PARAGOULD, AR (KAIT) – Members of the Blue Ribbon Jail Project Committee, appointed by Greene County Judge Jerry Shipman, will make their recommendations before the Greene County Quorum Court Monday night regarding the inherit problems at the jail. According to Dave Tierney, who has been working with the committee, members are expected to recommend a construction project to expand the current facility by building a pre-engineered metal building. Tierney said the project would add 412 beds for inmates and end over-crowding problems for at least 20 years.
"For 14 years, we've hashed back and forth this jail problem. I believe we've found a solution," said Tierney. "Basically, the recommendation is to add 412 beds onto the existing facility and then to renovate the existing facility to a lower security, house lower security inmates."
Tierney, jail project coordinator, told Region 8 News the structure should not hold any less than 320 beds. He said Act 570, which changes sentencing for certain drug offenses and other criminal mandates, will increase the number of inmates housed locally. He said the state of Arkansas is trying to reduce its own inmate population.
"With the state signing Act 570 into law not too long ago, we're not for sure about how that's going to influx the number of people," said Rusty McMillan, chairman of the committee. "Other states are dealing with the same problems, overcrowding in their county jails. In the state of Arkansas, which is over 70% full in all county jails, there just would not be adequate housing for us to put our county prisoners in those other facilities."
If approved, voters would be able to make their voices heard November 8, 2011. The committee recommends a sales tax be voted on.
The project would be funded by a .375% county wide sales tax, which would raise money to pay for construction of a new jail. The bond, Tierney said, should be paid off in approximately 10 years. He also said each city and township in Greene County would benefit from the jail if they sign an agreement with the county. He said those city's would not have to pay daily housing fees for inmates.
"It's not going to be cheap. No solution is going to be cheap. Band aids are cheap. We don't want a band aid. We don't need a band aid," said Tierney. "Our concern was September 3rd, the deadline is just a couple of weeks away, the state has threatened to file a lawsuit with the attorney general to close our jail down because of non-compliance issues; overcrowding, understaffed."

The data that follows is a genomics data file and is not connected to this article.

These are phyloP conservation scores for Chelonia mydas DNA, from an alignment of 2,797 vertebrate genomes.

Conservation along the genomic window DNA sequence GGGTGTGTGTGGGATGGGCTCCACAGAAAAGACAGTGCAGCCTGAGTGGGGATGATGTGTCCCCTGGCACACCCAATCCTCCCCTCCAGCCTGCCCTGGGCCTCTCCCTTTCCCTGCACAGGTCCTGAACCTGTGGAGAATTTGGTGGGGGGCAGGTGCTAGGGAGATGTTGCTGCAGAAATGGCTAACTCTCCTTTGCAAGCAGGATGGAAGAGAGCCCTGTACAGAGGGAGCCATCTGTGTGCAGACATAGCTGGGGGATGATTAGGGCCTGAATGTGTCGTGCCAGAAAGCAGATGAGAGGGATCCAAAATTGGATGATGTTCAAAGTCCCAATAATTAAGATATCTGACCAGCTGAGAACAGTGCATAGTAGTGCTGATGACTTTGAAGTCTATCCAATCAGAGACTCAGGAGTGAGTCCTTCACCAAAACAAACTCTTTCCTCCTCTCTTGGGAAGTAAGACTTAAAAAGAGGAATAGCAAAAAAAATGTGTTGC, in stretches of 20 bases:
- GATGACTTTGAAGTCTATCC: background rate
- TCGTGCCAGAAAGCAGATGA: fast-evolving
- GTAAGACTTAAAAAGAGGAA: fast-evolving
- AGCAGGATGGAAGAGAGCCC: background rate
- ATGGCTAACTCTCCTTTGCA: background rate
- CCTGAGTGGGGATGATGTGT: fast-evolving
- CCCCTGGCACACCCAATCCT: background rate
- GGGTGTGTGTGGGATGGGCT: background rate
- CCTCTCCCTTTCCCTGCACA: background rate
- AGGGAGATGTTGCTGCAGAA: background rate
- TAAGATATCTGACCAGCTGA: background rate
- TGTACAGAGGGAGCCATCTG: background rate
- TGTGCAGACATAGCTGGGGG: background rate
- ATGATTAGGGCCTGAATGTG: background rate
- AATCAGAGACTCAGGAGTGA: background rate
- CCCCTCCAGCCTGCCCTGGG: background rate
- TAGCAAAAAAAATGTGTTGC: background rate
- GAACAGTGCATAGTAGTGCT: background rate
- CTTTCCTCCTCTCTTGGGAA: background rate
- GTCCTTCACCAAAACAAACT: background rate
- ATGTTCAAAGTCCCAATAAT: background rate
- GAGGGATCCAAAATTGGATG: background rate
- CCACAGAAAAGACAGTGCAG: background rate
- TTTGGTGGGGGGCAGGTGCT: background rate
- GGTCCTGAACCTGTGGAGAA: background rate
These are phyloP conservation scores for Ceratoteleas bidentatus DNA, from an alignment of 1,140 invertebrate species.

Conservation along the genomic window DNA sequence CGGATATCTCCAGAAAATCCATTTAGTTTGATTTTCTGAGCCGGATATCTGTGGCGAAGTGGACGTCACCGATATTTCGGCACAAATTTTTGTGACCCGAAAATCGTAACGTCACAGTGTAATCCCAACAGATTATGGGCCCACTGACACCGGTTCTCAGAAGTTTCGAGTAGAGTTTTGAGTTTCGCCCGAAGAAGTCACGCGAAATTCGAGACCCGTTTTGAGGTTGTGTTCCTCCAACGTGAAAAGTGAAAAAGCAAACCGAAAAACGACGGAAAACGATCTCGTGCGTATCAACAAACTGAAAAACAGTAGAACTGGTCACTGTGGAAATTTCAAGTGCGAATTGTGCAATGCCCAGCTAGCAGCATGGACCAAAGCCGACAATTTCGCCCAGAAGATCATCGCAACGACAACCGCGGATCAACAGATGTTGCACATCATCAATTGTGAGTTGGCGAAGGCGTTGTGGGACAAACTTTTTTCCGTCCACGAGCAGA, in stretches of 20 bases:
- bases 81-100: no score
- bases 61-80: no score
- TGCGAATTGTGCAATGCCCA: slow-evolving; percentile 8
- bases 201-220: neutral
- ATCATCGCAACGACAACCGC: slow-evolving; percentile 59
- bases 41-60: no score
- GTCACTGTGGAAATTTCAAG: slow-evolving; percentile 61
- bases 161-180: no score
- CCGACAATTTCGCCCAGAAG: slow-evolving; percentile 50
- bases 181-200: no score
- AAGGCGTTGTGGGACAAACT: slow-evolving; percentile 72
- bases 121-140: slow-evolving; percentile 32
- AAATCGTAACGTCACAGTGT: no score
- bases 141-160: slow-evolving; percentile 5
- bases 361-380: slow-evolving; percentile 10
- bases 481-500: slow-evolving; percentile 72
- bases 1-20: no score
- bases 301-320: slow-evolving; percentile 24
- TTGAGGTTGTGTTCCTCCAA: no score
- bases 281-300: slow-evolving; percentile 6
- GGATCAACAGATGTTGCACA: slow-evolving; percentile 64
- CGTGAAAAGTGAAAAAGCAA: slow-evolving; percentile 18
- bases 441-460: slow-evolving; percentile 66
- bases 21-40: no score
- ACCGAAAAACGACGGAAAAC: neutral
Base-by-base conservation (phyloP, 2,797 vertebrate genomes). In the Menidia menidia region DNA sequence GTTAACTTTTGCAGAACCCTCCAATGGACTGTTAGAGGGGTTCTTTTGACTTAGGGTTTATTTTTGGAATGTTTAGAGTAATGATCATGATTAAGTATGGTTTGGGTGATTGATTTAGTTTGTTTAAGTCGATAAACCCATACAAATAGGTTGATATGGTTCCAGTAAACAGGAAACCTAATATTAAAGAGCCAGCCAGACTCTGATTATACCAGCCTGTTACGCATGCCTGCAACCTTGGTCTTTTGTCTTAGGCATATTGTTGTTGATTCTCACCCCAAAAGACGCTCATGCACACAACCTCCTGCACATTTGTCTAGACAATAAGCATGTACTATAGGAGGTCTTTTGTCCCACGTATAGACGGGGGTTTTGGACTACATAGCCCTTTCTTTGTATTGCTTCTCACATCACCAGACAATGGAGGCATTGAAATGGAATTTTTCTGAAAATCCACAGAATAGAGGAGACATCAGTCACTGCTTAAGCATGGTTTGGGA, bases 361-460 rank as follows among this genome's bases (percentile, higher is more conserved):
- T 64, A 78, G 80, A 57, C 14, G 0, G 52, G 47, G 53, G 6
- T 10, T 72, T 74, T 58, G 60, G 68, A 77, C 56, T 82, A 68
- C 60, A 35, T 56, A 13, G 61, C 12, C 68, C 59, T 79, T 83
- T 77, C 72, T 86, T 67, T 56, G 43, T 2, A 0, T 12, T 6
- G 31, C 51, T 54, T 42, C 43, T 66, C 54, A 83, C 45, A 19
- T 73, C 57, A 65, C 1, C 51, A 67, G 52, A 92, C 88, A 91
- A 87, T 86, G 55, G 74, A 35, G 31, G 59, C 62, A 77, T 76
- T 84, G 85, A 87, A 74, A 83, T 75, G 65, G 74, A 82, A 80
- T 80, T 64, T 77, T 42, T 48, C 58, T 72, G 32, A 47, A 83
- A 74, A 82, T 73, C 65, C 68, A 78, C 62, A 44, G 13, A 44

Tierney said the 76,000 square foot structure would be built on the back side of the current jail. Tierney said there's approximately 14 acres of land available for this project and future expansion projects.
"It requires fewer people to man it and fewer people to supervise the inmates," said Tierney.
"They can look directly into these holding areas and see exactly what's going on. Maybe they can offset any kind of disruption," said McMillan.
McMillan said members of the committee have reviewed and visited several county jails around Region 8 and beyond. He said the proposed structure would have a "podular" design, minimizing the number of personnel to staff it.
"We have to provide adequate housing and keep it as safe as possible for our jailors," said McMillan. "The design that sits the control center right in the middle and then they're able, the person or individuals that are sitting in that control center, they can watch and look in this wagon wheel design and look into all of the jail holding centers."
Aside from construction, the committee also recommends the county hire additional employees. According to a report from the Greene County Sheriff's Office on July 19, 2011, Ron Harvey, Jail Administrator, recommended seven employees be hired at $171,291.04 per year. That includes three maintenance people at $24,657.36 annually, three jailors at $24,329.76 annually and one secretary at $24,329.76 per year.
The county could also either make money or break even on the jail. According to a report included in the Jail Needs Assessment Study, the jail would spend approximately $2,100,000 in the first year of its operation. Estimated operating revenues would amount to approximately $2,461,000 in the first year.
Tierney said the county is not getting into the "jail business." He said only inmates in Greene County will be housed at the facility unless beds are available.
"The complexion of crime has changed in Greene County tremendously. We're no longer dealing with shoplifters. We're dealing with bank robberies. We're dealing with murderers," said Tierney. "The people I've talked to understand the need. There's no question that the people of Greene County understand there is a need. They've been told for 14 years that there's a need."
"One of the judges that we spoke to, he said 'I'd put somebody in jail on a Friday and they're out Monday because we just don't have the space to house them.' Our sheriff, our police force has to come up with other ways," said McMillan. "We're looking at an option here that allows our court system to have a deterrent. 'Hey, I will put you in jail. We have the space to house you.' So maybe that might help alleviate some of that criminal activity."
According to the study, the Greene County Detention Center has averaged 140 inmates per day since 2006. Statistics indicate the jail has housed as few as 103 in that same time period and as high as 277. The jail is designed to house 84 inmates.
"The majority of people I've talked to are solidly behind it. They know this is not a new tax. It brings the tax to the level it was before the road and bridge bond expired last year," said Tierney. "We believe construction being able to start sometime late spring of 2012 and about eight or nine months to complete construction, so we're talking about spring of 2013."